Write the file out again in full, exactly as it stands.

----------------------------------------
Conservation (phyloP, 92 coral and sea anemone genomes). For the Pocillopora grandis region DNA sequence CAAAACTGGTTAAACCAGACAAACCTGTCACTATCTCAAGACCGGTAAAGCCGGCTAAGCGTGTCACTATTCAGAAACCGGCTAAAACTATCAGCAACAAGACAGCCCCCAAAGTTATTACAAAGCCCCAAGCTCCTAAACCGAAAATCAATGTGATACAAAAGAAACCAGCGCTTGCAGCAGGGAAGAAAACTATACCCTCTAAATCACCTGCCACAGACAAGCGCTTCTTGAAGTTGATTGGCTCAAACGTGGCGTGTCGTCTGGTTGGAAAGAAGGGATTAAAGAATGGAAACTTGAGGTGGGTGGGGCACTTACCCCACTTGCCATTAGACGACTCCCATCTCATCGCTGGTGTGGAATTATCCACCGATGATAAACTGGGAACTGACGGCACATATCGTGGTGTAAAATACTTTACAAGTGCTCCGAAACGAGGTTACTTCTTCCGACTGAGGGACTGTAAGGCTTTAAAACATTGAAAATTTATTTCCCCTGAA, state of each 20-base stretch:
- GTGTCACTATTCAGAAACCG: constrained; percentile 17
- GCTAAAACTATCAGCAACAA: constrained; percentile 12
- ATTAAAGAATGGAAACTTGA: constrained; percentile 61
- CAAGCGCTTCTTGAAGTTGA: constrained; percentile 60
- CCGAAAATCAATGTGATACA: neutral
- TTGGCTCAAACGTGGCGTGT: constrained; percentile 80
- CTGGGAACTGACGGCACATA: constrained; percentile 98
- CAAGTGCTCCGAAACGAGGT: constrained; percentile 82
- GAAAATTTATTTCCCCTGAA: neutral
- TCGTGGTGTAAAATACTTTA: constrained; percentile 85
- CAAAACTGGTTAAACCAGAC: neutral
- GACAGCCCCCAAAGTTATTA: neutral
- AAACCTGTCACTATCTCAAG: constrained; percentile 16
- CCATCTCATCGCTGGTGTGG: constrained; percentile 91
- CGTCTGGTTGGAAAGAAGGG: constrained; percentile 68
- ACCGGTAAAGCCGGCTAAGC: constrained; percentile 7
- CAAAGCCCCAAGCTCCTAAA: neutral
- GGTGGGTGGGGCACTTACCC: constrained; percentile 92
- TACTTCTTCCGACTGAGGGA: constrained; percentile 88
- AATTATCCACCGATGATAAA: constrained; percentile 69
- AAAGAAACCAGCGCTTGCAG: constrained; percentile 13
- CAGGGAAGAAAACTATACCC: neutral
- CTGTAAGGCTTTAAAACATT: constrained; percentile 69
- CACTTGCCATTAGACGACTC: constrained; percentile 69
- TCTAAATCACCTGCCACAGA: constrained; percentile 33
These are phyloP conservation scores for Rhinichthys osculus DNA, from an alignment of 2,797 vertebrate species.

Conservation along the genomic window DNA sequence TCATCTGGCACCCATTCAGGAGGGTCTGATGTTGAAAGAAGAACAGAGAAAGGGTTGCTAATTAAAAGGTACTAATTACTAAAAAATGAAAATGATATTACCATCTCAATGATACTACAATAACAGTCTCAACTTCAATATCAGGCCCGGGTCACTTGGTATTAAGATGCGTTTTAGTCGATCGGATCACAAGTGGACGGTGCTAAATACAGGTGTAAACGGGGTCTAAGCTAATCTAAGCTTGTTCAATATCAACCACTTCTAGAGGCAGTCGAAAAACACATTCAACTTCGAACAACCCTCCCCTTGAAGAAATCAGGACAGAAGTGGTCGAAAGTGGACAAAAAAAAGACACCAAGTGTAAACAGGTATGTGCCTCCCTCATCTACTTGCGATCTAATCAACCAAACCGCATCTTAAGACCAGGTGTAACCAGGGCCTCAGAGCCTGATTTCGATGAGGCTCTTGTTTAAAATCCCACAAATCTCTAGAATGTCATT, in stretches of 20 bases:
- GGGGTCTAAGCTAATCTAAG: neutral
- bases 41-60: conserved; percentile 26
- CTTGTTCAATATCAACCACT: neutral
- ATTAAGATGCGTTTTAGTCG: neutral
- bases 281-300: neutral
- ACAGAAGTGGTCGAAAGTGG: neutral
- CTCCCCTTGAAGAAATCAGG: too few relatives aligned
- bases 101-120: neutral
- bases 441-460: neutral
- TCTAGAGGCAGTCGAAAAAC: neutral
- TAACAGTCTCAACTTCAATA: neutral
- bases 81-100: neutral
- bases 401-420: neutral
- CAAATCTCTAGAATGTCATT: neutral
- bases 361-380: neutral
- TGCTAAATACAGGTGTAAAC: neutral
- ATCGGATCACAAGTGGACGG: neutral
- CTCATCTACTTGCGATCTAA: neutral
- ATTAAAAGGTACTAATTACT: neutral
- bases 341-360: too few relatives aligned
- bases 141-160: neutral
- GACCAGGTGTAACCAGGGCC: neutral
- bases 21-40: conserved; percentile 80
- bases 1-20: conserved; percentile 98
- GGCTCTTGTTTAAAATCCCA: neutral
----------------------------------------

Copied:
Conservation (phyloP, 92 coral and sea anemone genomes). For the Pocillopora grandis region DNA sequence CAAAACTGGTTAAACCAGACAAACCTGTCACTATCTCAAGACCGGTAAAGCCGGCTAAGCGTGTCACTATTCAGAAACCGGCTAAAACTATCAGCAACAAGACAGCCCCCAAAGTTATTACAAAGCCCCAAGCTCCTAAACCGAAAATCAATGTGATACAAAAGAAACCAGCGCTTGCAGCAGGGAAGAAAACTATACCCTCTAAATCACCTGCCACAGACAAGCGCTTCTTGAAGTTGATTGGCTCAAACGTGGCGTGTCGTCTGGTTGGAAAGAAGGGATTAAAGAATGGAAACTTGAGGTGGGTGGGGCACTTACCCCACTTGCCATTAGACGACTCCCATCTCATCGCTGGTGTGGAATTATCCACCGATGATAAACTGGGAACTGACGGCACATATCGTGGTGTAAAATACTTTACAAGTGCTCCGAAACGAGGTTACTTCTTCCGACTGAGGGACTGTAAGGCTTTAAAACATTGAAAATTTATTTCCCCTGAA, state of each 20-base stretch:
- GTGTCACTATTCAGAAACCG: constrained; percentile 17
- GCTAAAACTATCAGCAACAA: constrained; percentile 12
- ATTAAAGAATGGAAACTTGA: constrained; percentile 61
- CAAGCGCTTCTTGAAGTTGA: constrained; percentile 60
- CCGAAAATCAATGTGATACA: neutral
- TTGGCTCAAACGTGGCGTGT: constrained; percentile 80
- CTGGGAACTGACGGCACATA: constrained; percentile 98
- CAAGTGCTCCGAAACGAGGT: constrained; percentile 82
- GAAAATTTATTTCCCCTGAA: neutral
- TCGTGGTGTAAAATACTTTA: constrained; percentile 85
- CAAAACTGGTTAAACCAGAC: neutral
- GACAGCCCCCAAAGTTATTA: neutral
- AAACCTGTCACTATCTCAAG: constrained; percentile 16
- CCATCTCATCGCTGGTGTGG: constrained; percentile 91
- CGTCTGGTTGGAAAGAAGGG: constrained; percentile 68
- ACCGGTAAAGCCGGCTAAGC: constrained; percentile 7
- CAAAGCCCCAAGCTCCTAAA: neutral
- GGTGGGTGGGGCACTTACCC: constrained; percentile 92
- TACTTCTTCCGACTGAGGGA: constrained; percentile 88
- AATTATCCACCGATGATAAA: constrained; percentile 69
- AAAGAAACCAGCGCTTGCAG: constrained; percentile 13
- CAGGGAAGAAAACTATACCC: neutral
- CTGTAAGGCTTTAAAACATT: constrained; percentile 69
- CACTTGCCATTAGACGACTC: constrained; percentile 69
- TCTAAATCACCTGCCACAGA: constrained; percentile 33
These are phyloP conservation scores for Rhinichthys osculus DNA, from an alignment of 2,797 vertebrate species.

Conservation along the genomic window DNA sequence TCATCTGGCACCCATTCAGGAGGGTCTGATGTTGAAAGAAGAACAGAGAAAGGGTTGCTAATTAAAAGGTACTAATTACTAAAAAATGAAAATGATATTACCATCTCAATGATACTACAATAACAGTCTCAACTTCAATATCAGGCCCGGGTCACTTGGTATTAAGATGCGTTTTAGTCGATCGGATCACAAGTGGACGGTGCTAAATACAGGTGTAAACGGGGTCTAAGCTAATCTAAGCTTGTTCAATATCAACCACTTCTAGAGGCAGTCGAAAAACACATTCAACTTCGAACAACCCTCCCCTTGAAGAAATCAGGACAGAAGTGGTCGAAAGTGGACAAAAAAAAGACACCAAGTGTAAACAGGTATGTGCCTCCCTCATCTACTTGCGATCTAATCAACCAAACCGCATCTTAAGACCAGGTGTAACCAGGGCCTCAGAGCCTGATTTCGATGAGGCTCTTGTTTAAAATCCCACAAATCTCTAGAATGTCATT, in stretches of 20 bases:
- GGGGTCTAAGCTAATCTAAG: neutral
- bases 41-60: conserved; percentile 26
- CTTGTTCAATATCAACCACT: neutral
- ATTAAGATGCGTTTTAGTCG: neutral
- bases 281-300: neutral
- ACAGAAGTGGTCGAAAGTGG: neutral
- CTCCCCTTGAAGAAATCAGG: too few relatives aligned
- bases 101-120: neutral
- bases 441-460: neutral
- TCTAGAGGCAGTCGAAAAAC: neutral
- TAACAGTCTCAACTTCAATA: neutral
- bases 81-100: neutral
- bases 401-420: neutral
- CAAATCTCTAGAATGTCATT: neutral
- bases 361-380: neutral
- TGCTAAATACAGGTGTAAAC: neutral
- ATCGGATCACAAGTGGACGG: neutral
- CTCATCTACTTGCGATCTAA: neutral
- ATTAAAAGGTACTAATTACT: neutral
- bases 341-360: too few relatives aligned
- bases 141-160: neutral
- GACCAGGTGTAACCAGGGCC: neutral
- bases 21-40: conserved; percentile 80
- bases 1-20: conserved; percentile 98
- GGCTCTTGTTTAAAATCCCA: neutral